The Fourth Day

If it be raised as an objection to the accuracy of the Genesis narrative that it is geocentric, the answer must be that it is geocentric only in so far as the Earth is made the center of the writer’s attention 100["It is not reflection on the Genesis account to say that it is geocentric. It is geocentric, because the Earth is the abode of man and the scene of his redemption, the story of which is told in the Bible" (Allis, God Spake By Moses, Philadelphia, 1951, p. 12)]. Even though we are dealing with a divine revelation, nevertheless the human author was a holy man who spoke from God (2PE 1:21), and he wrote from the standpoint of an Earth dweller. The most advanced astronomer of our day will speak of the sunrise and the sunset and of sending up a rocket. Such language is geocentric, but it is not in error. Genesis one also speaks from the standpoint of the Earth dweller, and in that respect may be labeled geocentric, but none of its statements is contrary to fact. It does not claim that the Earth is the physical center of the universe.

By means of the work of the third day the Earth was prepared to receive its inhabitants. Before they are placed upon the Earth, however, the present arrangement of the universe must be constituted. For the regulation of Earth’s days and seasons, there must now be light from a specific source which will rule the day and the night.

Hence, the Sun and Moon are made, a truth which is reflected even in Enuma Elish. In the Babylonian document, however, the order is reversed, namely, stars, Moon and Sun. In the ancient oriental religions, the stars were considered to be divinities, and possibly for that reason appear first in Enuma Elish. In Genesis, however, mention of the stars appears almost as an after thought. This is intentional, for while it brings the stars into the picture, it does so in such a waythat they are not nade prominent 101[Von Rad’s comment (op. cit., p. 43) is quite penetrating. "Vielleicht hängt mit dieser Betonung ihrer Kreaturlichkeit die merkwürdige Trennung von Lichtschöpfung und Erschaffung der Gestirne zusammen. Die Gestirne sind in keiner Weise lichtschöpferisch, sondern durchaus nur Zwischentrager eines Lichtes, das auch ohne sie und vor ihnen da war"]. Emphasis is placed, not upon the stars, but upon God, their Maker.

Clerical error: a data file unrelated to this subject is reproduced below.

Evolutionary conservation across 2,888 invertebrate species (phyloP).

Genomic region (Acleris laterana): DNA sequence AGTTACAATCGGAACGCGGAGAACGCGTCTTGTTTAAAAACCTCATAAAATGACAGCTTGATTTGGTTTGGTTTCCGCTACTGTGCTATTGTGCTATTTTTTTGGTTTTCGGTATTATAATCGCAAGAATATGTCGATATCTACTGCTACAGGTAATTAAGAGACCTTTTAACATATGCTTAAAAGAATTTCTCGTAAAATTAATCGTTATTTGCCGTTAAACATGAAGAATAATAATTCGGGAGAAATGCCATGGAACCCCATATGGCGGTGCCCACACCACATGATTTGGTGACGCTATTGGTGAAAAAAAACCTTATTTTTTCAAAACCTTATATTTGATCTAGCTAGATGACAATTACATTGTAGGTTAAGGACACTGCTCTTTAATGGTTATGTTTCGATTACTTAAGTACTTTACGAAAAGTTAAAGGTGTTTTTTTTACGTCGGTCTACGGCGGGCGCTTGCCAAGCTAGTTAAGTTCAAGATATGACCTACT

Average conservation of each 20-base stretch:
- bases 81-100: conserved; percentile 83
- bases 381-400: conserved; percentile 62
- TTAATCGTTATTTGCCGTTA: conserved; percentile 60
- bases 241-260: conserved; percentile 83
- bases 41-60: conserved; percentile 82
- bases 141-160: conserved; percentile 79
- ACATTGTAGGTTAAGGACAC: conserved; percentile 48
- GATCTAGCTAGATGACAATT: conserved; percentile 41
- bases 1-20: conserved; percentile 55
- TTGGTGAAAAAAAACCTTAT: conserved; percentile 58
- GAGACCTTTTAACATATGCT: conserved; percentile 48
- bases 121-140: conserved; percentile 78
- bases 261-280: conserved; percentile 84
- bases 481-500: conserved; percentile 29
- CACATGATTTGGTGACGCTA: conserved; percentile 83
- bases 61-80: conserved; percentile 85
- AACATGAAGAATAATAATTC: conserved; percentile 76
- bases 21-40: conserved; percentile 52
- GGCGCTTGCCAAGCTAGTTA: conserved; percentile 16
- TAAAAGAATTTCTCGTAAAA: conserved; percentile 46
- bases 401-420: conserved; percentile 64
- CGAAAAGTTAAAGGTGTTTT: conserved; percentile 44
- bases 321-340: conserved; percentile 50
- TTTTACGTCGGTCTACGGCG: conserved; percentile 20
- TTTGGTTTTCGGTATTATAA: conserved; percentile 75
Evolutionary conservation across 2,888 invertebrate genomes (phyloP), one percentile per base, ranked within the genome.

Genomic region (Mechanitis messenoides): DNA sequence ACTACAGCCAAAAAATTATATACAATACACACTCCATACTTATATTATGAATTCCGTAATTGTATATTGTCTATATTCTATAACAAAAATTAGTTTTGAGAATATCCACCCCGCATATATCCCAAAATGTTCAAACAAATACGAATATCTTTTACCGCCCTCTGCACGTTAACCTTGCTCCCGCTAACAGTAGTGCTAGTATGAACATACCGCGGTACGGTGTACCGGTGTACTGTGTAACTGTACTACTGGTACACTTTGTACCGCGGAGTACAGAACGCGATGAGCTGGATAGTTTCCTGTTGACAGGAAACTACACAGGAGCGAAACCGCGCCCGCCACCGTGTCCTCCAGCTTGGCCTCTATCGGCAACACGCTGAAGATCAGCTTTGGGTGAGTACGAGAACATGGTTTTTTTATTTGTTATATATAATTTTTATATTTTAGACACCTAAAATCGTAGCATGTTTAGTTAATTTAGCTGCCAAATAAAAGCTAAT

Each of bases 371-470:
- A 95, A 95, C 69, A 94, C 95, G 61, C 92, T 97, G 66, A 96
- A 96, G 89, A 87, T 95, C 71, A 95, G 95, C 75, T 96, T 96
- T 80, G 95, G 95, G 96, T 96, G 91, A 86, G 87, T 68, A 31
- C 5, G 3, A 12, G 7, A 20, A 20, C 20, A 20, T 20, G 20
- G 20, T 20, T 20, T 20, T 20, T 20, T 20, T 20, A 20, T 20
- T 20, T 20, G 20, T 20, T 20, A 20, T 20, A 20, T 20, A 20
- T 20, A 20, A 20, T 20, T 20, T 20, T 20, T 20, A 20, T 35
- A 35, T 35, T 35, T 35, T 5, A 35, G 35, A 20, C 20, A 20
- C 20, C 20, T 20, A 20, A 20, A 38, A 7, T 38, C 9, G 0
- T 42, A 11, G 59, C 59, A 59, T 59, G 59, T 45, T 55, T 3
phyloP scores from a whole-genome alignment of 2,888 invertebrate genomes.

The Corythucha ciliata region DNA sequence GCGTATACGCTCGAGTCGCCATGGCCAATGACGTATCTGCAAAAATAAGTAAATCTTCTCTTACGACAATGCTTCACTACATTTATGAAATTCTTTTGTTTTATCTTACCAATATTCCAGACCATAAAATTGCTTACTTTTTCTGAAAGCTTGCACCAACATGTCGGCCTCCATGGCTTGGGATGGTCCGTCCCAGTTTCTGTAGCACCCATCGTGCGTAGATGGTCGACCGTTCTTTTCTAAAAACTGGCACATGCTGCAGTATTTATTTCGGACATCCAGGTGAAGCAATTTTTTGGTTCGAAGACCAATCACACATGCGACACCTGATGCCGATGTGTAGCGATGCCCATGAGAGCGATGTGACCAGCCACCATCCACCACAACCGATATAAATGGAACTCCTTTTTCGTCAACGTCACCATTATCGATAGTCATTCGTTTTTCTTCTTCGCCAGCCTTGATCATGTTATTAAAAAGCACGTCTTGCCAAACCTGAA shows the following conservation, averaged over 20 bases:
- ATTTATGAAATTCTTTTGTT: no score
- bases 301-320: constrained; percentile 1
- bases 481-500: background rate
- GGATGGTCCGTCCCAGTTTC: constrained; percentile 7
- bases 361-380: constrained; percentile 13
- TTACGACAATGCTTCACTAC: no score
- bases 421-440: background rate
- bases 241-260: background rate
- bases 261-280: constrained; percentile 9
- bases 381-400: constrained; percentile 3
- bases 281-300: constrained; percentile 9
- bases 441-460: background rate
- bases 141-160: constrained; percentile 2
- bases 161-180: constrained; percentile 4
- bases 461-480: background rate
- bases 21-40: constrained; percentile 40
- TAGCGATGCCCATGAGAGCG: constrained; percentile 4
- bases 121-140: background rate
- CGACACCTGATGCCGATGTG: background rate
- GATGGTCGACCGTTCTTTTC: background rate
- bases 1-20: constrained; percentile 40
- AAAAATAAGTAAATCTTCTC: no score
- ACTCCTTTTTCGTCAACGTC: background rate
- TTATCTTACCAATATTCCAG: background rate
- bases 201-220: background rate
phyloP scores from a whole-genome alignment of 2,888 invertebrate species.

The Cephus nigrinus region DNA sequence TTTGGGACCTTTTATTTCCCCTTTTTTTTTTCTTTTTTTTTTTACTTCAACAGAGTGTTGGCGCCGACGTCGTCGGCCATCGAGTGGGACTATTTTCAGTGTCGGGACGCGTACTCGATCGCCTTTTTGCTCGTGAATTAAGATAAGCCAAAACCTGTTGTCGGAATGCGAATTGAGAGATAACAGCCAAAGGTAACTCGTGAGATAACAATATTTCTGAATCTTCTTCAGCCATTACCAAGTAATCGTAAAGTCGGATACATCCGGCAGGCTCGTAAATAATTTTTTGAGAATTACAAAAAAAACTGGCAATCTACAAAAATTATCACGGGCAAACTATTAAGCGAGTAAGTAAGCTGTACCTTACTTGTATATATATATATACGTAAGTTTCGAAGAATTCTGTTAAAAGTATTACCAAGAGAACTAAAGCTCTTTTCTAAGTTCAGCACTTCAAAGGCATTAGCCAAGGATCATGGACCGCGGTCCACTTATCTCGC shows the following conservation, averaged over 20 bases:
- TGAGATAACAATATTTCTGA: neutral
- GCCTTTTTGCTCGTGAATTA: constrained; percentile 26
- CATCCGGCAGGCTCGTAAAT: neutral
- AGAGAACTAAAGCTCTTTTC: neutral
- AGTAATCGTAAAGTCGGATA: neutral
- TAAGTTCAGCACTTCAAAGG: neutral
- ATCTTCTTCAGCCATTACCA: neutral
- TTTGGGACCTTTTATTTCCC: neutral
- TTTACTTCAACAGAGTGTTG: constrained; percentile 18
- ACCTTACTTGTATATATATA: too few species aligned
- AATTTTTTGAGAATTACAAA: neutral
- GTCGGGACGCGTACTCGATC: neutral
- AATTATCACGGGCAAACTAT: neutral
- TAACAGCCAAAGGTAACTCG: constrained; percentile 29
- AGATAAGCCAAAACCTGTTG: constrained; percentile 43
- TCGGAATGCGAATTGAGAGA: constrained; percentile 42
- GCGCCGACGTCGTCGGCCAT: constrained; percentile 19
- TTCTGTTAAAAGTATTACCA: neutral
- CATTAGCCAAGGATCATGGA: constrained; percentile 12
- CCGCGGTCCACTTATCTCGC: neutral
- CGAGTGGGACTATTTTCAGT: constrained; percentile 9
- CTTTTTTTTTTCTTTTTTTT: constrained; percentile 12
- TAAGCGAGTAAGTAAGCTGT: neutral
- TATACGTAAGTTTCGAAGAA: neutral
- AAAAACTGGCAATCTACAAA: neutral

Marduk, in the epic, entrusts night to the Moon, and what is said of the Moon calls to mind the more beautiful biblical statement, the lesser light to rule the night (GEN 1:16). The existence of the Sun, however, is assumed in the Babylonian document, and there is no express mention of its formation 102["Im babylonischen Schöpfungsbericht ist die Erschaffung der Gestirne das erste Werk Marduks nach dem Drachenkampf." "Aber die Ähnlichkeit des Wortlauts der beiden Sätze (i.e., GEN 1:16 and Enuma Elish V. 12) macht hier den tiefen Abstand nur noch deutlicher. Der Mondgott Sin ist in Babylon einer der Hauptgötter; er war von überragender Bedeutung in ganz früher und dann wieder in ganz später Zeit; aber von ihm kann geagt werden; dass er von einem anderen Gott geschaffen und in sein Herrschaftsamt eingesetzt ist!" (Westermann: op. cit., p. 20). We may render Tablet V:1-4 as follows:

He erected stations for the great gods
The stars (kakkabani) their likenesses, the signs of the zodiac (lu-ma-si) he set up
He fixed the year (šatta), the signs he designed
For twelve months (arhe) he set three stars each.

The creation of the moon is related in V:12 ff.:

The moon (il Nannar-ru) he caused to shine forth, the night he entrusted (to her)
He set her as an ornament (šu-uk-nat) of the night unto the setting (i.e., the determining) of the days (a-na ud-du-u ûme).
Monthly without ceasing with a tiara go forth (u-sir)
At the beginning of the month, (the time of) shining forth over the lands
With horns shalt thou shine for the determining of six days

On the seventh day (i-na ûm 7-kam) with half a crown]

Very different, however, is the narrative of Genesis. Here the Sun is first mentioned, for the Sun rules the day upon Earth, and man, who is to rule the Earth, needs the sunlight first and foremost. For the night time the lesser light-bearer is to rule. Of yet less importance for man are the stars, and hence they are mentioned last.